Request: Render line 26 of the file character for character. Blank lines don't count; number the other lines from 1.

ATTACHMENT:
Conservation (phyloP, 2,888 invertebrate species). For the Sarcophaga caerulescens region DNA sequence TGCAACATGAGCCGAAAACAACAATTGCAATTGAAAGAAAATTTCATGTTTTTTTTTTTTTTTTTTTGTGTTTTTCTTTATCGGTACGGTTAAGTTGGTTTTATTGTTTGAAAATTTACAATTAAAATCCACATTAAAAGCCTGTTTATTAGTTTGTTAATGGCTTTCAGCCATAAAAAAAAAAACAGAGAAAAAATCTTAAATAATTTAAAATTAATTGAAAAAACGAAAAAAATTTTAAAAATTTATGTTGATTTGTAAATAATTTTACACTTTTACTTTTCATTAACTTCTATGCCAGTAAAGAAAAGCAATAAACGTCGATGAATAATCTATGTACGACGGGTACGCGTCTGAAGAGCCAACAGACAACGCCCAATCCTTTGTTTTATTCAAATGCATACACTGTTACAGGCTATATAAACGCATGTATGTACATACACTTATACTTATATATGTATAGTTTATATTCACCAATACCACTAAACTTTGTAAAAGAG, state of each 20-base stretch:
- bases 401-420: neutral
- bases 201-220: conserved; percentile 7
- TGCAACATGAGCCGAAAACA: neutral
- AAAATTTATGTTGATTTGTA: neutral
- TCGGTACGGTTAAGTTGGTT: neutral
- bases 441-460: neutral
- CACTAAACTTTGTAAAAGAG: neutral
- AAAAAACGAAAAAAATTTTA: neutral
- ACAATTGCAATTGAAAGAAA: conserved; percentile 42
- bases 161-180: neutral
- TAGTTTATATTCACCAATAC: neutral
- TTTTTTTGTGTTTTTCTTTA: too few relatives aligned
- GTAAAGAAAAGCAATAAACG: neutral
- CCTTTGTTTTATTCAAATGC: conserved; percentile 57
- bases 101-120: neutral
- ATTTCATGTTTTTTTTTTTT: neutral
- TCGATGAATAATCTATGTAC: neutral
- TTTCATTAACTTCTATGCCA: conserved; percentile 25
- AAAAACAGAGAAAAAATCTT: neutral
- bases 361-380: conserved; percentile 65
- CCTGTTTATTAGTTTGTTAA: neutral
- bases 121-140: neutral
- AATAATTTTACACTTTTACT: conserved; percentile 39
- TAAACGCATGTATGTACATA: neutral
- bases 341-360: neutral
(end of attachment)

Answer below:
- bases 341-360: neutral